LOOKEAST REPORT | Former Indian ambassador to China Gautam Bambawale on Saturday pitched for a determined push to boost Indian software and pharmaceutical exports to China. “If the Chinese open up to these exports from India, they can get quality products at very competitive costs and India can cut down its adverse balance of payments,”…
NEW DELHI | China and India settled a dispute over the flood–prone Brahmaputra River that flows from Tibet to Bangladesh in a sign of growing cooperation between them.
Indian Prime Minister Narendra Modi and Chinese President Xi Jinping signed the agreement as they began the two–day Shanghai Cooperation Organisation (SCO) summit.
“Our talks will add further vigour to the India–China friendship,” Modi said on Twitter, as the two countries try to reset troubled ties months after a border standoff.
Met this year’s SCO host, President Xi Jinping this evening. We had detailed discussions on bilateral and global issues. Our talks will add further vigour to the India-China friendship. pic.twitter.com/PNVi6fQ3SD
— Narendra Modi (@narendramodi) June 9, 2018
The SCO, launched in 2001 mainly to combat radical Islam and other security concerns across Central Asia, added traditional rivals India and Pakistan as members last year.
Under two deals signed on the side–lines of the SCO summit on Saturday, China will share hydrological data on the Brahmaputra River and amend certain requirements on Indian exports of rice other than the premium Basmati variety to China, India’s foreign ministry spokesman, Raveesh Kumar, said on Twitter.
Further strengthening the positive momentum in the bilateral relationship generated at the #Wuhan Informal Summit, PM @narendramodi had a warm and forward looking meeting with Chinese President #XiJinping on the sidelines of the SCO Summit. #IndiainSCO #SCOSummit pic.twitter.com/8fOGULpnLS
— Raveesh Kumar (@MEAIndia) June 9, 2018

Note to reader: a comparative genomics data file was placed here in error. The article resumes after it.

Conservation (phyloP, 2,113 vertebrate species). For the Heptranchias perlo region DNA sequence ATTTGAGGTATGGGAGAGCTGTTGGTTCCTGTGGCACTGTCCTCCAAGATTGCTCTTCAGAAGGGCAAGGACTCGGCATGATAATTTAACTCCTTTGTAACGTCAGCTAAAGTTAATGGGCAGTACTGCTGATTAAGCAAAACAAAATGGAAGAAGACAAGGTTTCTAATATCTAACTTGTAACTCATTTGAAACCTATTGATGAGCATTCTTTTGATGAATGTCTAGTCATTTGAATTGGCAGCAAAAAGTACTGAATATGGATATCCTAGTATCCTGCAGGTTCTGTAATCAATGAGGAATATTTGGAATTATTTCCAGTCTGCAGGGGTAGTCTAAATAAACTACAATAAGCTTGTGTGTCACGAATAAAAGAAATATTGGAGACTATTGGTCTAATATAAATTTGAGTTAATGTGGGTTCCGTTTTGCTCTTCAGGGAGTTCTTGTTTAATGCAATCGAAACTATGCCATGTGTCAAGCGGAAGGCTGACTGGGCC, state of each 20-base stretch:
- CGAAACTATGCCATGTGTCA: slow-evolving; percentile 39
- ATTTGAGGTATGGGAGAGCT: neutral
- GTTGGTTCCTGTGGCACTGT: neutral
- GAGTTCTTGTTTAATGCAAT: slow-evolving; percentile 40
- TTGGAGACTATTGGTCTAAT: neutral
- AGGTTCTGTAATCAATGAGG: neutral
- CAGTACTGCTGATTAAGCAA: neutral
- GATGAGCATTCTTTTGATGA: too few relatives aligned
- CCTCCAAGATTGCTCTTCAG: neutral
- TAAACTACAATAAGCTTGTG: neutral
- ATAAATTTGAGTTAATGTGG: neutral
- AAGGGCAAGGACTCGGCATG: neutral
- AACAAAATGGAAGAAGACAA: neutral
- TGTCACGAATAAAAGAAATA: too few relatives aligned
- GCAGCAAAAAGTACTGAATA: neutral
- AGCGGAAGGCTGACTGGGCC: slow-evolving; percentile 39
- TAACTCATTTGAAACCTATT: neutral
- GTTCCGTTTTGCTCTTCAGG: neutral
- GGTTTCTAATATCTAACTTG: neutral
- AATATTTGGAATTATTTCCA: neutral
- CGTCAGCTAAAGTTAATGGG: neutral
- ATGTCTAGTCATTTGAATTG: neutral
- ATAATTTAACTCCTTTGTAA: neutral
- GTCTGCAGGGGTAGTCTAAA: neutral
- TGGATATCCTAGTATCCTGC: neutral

India said last year that China had not stuck to an agreement to share hydrological data, or scientific information on the movement, distribution and quality of water for the Brahmaputra River. China had cited “technological” reasons.
New Delhi has also been concerned about the rising trade deficit with China, and has sought greater access to the world’s second–largest economy for products such as rice, rapeseed, soybeans and sugar.
China had not stuck to an agreement to share hydrological data, or scientific information on the movement, distribution and quality of water for the Brahmaputra River. China had cited “technological” reasons
India’s trade gap with China has widened to $51 billion, a nine–fold increase over the past decade.
The rice deal should help India finally crack the market in China, the world’s biggest buyer of the commodity, traders said.
The United Nations Food and Agriculture Organisation estimates that China will buy 6.4 million tonnes of rice in 2018, while India will export a total of 11.9 million tonnes.
“Despite competitive prices, India was unable to export rice to China due to their phytosanitary norms,” said a New Delhi based dealer with a global trading firm, referring to food standards as well as animal and plant hygiene.
“As the norms are going to change, India can easily export more than 1 million tonnes rice every year to China.” ■